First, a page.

I’ve been alive 40 years, and unlike those with regular birthdays, I’ve seen the date of my birth, Feb. 29, only 10 times in my lifetime. Yes, loyal readers, I AM A LEAP YEAR BABY!
Four years ago I turned 9 with my twins, and today I turned 10, the same age “my baby” turned 3 months ago. Life as a Leap Year baby has always been full of surprises and early milestones, lifetime bonds formed around the sharing of a birthday (Happy B-day, Toph!) and month-long celebrations when your birthday actually comes for real. And as a one of the approximate 4.1 million leap year babies in the world, I can attest to the fact that NO ONE ever forgets your birthday!
There are a number of superstitions and traditions surrounding my big day, such as the Scot’s belief that to be born on a Leap Day is just as unlucky as being born on Friday the 13th, and the tradition of the Brits and Irish that states that women can only propose marriage to a man on a Leap Day. There was even a movie made about that last tradition in 2010. And there are apparently a variety of Guinness Book of World Records surrounding “leapsters” or “leaplings,” as www.today.com refers to them:
- A Norwegian family named Henriksen from Andenes holds the official record of number of children born on Feb. 29. Mrs. Karin Henriksen gave birth to 3 children on consecutive Feb. 29; her daughter Heidi in 1960 and her sons Olav and Leif-Martin in 1964 and 1968 respectively.
- The only verified example of a family producing three consecutive generations born on February 29 is that of the Keogh family. Peter Anthony was born in Ireland on Feb. 29, 1940, while his son Peter Eric was born on the Leap Day in the United Kingdom (UK) in 1964. His daughter, Bethany Wealth, was, in turn, born in the UK on Feb. 29, 1996.
And we Leapsters, according to www.timeanddate.com, even share a birthday with the likes of …
- 1468 – Pope Paul III (d. 1549)
- 1792 – Gioacchino Rossini, Italian composer (William Tell, The Barber of Seville) (d. 1868)
- 1896 – Morarji Desai, former Indian prime minister (d. 1995)
- 1916 – Dinah Shore, American singer (d. 1994)
- 1924 – Al Rosen, American baseball player
- 1924 – Carlos Humberto Romero, former president of El Salvador
- 1960 – Anthony (Tony) Robbins, American motivational speaker
- 1964 – Lyndon Byers, Canadian hockey player
- 1972 – Antonio Sabàto Jr, Italian-born actor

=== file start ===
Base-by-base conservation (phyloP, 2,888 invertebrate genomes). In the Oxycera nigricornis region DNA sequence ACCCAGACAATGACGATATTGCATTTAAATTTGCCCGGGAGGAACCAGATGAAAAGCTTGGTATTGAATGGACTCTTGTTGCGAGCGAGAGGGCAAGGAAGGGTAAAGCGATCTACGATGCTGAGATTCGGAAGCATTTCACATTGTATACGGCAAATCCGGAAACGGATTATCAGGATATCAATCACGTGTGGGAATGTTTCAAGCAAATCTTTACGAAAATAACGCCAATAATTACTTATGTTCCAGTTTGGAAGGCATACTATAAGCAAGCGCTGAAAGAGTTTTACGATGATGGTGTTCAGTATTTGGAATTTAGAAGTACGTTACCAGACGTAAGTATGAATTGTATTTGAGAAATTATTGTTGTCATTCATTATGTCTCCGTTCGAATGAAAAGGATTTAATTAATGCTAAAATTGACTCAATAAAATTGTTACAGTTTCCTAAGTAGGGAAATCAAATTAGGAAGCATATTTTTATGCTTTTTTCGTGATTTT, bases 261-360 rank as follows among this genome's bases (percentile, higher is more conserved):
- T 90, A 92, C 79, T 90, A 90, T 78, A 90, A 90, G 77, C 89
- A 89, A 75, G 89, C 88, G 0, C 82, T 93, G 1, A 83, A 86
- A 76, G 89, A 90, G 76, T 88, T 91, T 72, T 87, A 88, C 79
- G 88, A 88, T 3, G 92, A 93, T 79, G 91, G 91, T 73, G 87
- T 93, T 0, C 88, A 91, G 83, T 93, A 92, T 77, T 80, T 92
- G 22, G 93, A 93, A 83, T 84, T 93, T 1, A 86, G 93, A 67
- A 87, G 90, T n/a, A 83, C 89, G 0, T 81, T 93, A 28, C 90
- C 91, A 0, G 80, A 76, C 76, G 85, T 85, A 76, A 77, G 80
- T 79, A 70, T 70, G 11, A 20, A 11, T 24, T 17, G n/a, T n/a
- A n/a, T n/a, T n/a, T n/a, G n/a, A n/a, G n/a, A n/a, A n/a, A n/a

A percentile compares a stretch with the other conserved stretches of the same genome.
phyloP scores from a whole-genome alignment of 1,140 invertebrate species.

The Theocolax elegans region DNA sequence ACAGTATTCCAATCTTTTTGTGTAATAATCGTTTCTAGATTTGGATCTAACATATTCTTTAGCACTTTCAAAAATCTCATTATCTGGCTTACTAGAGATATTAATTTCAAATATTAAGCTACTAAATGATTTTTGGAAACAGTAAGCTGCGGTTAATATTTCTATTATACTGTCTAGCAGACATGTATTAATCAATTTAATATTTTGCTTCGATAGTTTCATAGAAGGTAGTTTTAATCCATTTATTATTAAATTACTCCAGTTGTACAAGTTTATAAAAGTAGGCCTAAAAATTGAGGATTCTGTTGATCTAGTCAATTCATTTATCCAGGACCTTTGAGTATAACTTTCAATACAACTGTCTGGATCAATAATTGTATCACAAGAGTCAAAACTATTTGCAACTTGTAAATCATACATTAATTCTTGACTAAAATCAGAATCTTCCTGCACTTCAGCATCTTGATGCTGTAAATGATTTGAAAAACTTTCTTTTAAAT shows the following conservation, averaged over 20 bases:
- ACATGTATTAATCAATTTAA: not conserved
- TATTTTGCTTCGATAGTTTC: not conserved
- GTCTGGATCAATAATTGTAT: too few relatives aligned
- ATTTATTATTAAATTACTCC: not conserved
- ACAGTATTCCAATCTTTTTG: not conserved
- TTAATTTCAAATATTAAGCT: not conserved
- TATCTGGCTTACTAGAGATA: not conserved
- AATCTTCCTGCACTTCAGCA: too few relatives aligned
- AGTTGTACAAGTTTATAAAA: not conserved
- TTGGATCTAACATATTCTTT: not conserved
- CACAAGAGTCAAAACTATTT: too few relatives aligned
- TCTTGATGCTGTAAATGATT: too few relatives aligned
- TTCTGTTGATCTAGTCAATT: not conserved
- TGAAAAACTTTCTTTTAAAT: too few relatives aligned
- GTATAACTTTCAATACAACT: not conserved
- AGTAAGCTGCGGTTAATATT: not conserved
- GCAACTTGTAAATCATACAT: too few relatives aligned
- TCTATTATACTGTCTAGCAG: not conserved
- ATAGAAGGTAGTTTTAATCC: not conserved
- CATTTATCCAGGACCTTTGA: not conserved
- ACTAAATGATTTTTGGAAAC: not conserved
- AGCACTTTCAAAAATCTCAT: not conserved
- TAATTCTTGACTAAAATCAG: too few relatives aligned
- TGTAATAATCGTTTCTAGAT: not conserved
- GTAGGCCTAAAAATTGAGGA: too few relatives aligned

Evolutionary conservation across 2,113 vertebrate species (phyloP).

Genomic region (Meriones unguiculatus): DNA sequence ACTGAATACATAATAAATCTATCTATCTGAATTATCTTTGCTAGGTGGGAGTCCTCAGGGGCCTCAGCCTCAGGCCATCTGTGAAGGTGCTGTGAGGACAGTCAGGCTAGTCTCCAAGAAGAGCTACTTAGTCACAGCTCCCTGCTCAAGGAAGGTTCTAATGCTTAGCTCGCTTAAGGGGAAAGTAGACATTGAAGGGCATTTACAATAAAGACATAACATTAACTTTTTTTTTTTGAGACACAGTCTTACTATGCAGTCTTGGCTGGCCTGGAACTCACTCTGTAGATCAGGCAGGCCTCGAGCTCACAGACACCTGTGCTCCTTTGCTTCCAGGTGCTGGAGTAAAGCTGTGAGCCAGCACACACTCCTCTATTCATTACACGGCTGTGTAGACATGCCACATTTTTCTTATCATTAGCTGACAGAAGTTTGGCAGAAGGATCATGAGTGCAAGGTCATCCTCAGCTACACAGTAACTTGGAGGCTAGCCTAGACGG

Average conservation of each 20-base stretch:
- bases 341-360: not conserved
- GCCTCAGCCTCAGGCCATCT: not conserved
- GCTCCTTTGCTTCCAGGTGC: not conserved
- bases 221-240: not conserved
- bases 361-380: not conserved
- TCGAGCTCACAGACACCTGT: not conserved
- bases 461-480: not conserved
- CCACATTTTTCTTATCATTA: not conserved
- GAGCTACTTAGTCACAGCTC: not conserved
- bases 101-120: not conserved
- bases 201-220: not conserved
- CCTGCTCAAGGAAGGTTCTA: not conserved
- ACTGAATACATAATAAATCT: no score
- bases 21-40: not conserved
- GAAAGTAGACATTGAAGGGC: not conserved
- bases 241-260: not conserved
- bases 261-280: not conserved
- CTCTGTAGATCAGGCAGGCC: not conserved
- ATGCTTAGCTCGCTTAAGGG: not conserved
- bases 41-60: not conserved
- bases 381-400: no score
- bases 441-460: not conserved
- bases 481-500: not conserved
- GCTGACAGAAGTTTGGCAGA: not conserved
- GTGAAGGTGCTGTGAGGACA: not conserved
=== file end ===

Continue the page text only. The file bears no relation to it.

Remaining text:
- 1976 – Ja Rule, American rapper and actor
- 1980 – Chris Conley, American musician and songwriter/composer
But back to my Leap Year experiences …
Like most fellow leap year babies, I’ve always been an over-acheiver. I walked and talked long before I was 1, and even began kindergarten at 1 and 1/4. I won under-8 swimming championships at the ripe old age of 2, and I began high school when I was approximately 3 and 1/2. My parents went all out for my 4th birthday and surprised me with a surprise party at a local pizza joint with all my friends, and I was driving a car shortly thereafter. But did I stop living it up, and surprising my family and friends with these amazing feats there — not a chance!
I graduated high school at 4 1/2 and entered college 3 months later. I won’t be legal to drink until I’ve been alive 84 years, but I developed a love for stale beer and beer pong during my college years,and to celebrate turning 5 and 1/4 (no one but a leap
year child describes their ages in fractions each year) my friends took me out to an off-campus bar for drinks and wings, and paid with any spare change they could find. And I won’t even mention my run in with grain alcohol prior to that birthday. (But enough about my life as an early alcoholic.)
I was a college All-American swimmer before by 5th birthday, and I “retired” from the sport before I turned 6, graduating from college with a Bachelors of Science degree in Psychology and a minor in English Creative Writing at 5 1/2.
By the time I was 6 I already had earned a Master’s degree in Social Work, and was married at 6 1/4 in a small
ceremony surrounded by family on a beach in the Bahamas. I was a mom by 7, had my last child long before I turned 8. And by my 9th birthday I had already held jobs as a school counselor, psychotherapist, and newspaper journalist/editor, and prior to my 10th birthday I became a “professional” blogger. Not really, but I began the journey. Your reading this post aren’t you?
I have changed a lot between each birthday, and I feel as if I have already lived a lifetime. An incredible lifetime! I have met artists, and talked to famous actors, I’ve attended a number of incredible rock concerts, and I have traveled to exotic locations (OK, the Bahamas, Mexico, Barbados, St. Thomas, Bermuda and Tortola). Europe is next. I have pet dolphins and swum with sharks. I have fished for barracuda and eaten Mahi Mahi. I’ve seen relatives die young, and I’ve seen my young children cope with the loss of loved ones.
I’ve been in shape and out of shape, lost and gained more pounds than I’ve had birthdays.
I’ve been a great mom, a terrible mom and a mom who sometimes doesn’t know what she’s doing, and the same can be said about my life as Mark’s wife. I have loved hard, hated more than I’d like to admit, found friends, lost friends, and found some more, all in only 10 birthdays. I have explored my faith and spirituality, and I have only just begun to learn who I really am (and not many celebrating their 10th birthday can say that!) And there is so much more to do and learn!
So as I celebrate turning 10 and embark on life in my 41st year on this Earth, I only hope the next 10 birthdays bring me just as much love, laughter, success, and even some of the pain, that the first 10 did, because everything that I experience seems to make me better, stronger, and younger with each new year that I am alive. How lucky am I to be semi-ageless and younger than all of my friends (as well as most of my children’s)?
So … Happy 10th Birthday to me! I can’t wait to see what’s next.